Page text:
Before we say more, here is what Ajit Dayal has to say on stock market investing in the current market turmoil - "No one has a clue when the foreign investors will come in. Or what will make them jump back into India. Just like no one has any idea why they pumped in USD 6 billion into the Indian stock markets in September/October 2007. Or sold USD 3 billion in January 2008.
And no one has any idea when India will no longer be the worst performing market in someone's global stock portfolio. You should not worry about it. Don't brood on it. Keep on buying into shares you like or mutual funds you like. Don't borrow money to invest. Don't try to hit 'sixers' - or you will be bowled out. Just go for the steady batting. A regular rhythm of strokes, taking every ball as it comes."
He further states, "India is on sale. And it may be for some more time, who knows. But we were on sale in March 2003 when the BSE-30 Index was at 3,000 levels then. And in June 2006 when the BSE-30 Index was at 9,000 levels. So even at these 'low' levels of 16,500 on the BSE-30 Index there was a lot of profit to be had if you had invested - and continued to invest - in the stock market."
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The ability to ignore short-term market sentiment and keeping focus on a company's underlying fundamentals is what separates investors from speculators. It is also what propels long-term market-beating returns and wealth creation.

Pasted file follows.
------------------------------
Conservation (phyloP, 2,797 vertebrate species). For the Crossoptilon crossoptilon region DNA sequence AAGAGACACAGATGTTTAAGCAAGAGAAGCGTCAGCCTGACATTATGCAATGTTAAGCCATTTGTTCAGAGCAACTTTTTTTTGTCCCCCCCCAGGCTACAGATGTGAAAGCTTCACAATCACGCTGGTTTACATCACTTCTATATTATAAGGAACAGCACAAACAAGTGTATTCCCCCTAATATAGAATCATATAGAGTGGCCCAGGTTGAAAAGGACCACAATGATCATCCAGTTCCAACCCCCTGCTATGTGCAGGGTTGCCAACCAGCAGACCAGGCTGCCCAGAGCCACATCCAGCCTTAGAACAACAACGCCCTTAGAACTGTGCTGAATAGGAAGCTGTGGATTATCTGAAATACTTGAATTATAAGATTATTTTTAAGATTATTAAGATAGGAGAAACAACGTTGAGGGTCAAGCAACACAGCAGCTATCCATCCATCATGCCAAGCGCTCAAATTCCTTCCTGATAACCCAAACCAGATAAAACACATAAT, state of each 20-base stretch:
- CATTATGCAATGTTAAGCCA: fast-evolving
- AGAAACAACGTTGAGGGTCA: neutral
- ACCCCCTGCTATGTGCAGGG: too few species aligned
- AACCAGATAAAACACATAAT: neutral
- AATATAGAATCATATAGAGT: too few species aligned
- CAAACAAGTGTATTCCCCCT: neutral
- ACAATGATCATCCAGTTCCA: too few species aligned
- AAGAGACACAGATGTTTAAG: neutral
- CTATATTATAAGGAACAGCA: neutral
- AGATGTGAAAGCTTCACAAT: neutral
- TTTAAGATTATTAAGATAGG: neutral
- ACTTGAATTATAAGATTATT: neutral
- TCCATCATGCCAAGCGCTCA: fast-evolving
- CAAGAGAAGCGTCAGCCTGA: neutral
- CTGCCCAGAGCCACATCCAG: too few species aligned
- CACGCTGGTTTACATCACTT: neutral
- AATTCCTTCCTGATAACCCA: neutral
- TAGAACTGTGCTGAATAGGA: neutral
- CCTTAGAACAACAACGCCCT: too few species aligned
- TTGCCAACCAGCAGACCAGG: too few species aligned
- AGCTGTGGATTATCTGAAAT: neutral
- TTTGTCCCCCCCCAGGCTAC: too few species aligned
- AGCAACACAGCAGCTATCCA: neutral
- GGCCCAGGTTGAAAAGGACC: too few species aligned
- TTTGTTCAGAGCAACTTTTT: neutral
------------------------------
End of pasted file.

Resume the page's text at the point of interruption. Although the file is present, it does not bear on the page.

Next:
When you buy quality companies, be it from the small-cap, mid-cap or large-cap space, that trade at discount to intrinsic value, you do not have to worry about timing the market or buying at the bottom. All you have to do is sit back, relax, and wait for the markets to award your stocks more reasonable valuations.
One is required to continue to invest by understanding the businesses of companies, quality of managements, and with a strict regard to valuations. Leave speculation to speculators! If the job is done correctly when a common stock is purchased, the time to sell it is - never! Not even in panic situations like the one we are witnessing these days.
Though thanks to the recent volatility, one can find quite a number of attractive opportunities out there. So do not try to predict where the market is headed next, as doing the same is nearly impossible as also immaterial to your long term investment returns. Rather, utilise your time in looking out for quality companies whose stocks are trading at discount to their intrinsic value. That is exactly what we are doing in the big universe of small-cap stocks.
Buffett asks you to 'think small'
"Be fearful when others are greedy and greedy when others are fearful," said Warren Buffett. Here is a chart that explains the quote.
After a Buffett quote, here is a Buffett quiz, which the legendary investor once asked his shareholders to answer.
A short quiz: "If you plan to eat hamburgers throughout your life and are not a cattle producer, should you wish for higher or lower prices for beef? Likewise, if you are going to buy a car from time to time but are not an auto manufacturer, should you prefer higher or lower car prices? These questions, of course, answer themselves."
But now for the final exam: "If you expect to be a net saver during the next five years, should you hope for a higher or lower stock market during that period? Many investors get this one wrong. Even though they are going to be net buyers of stocks for many years to come, they are elated when stock prices rise and depressed when they fall. In effect, they rejoice because prices have risen for the 'hamburgers' they will soon be buying. This reaction makes no sense. Only those who will be sellers of equities in the near future should be happy at seeing stocks rise. Prospective purchasers should much prefer sinking prices."
Do we need to say any more?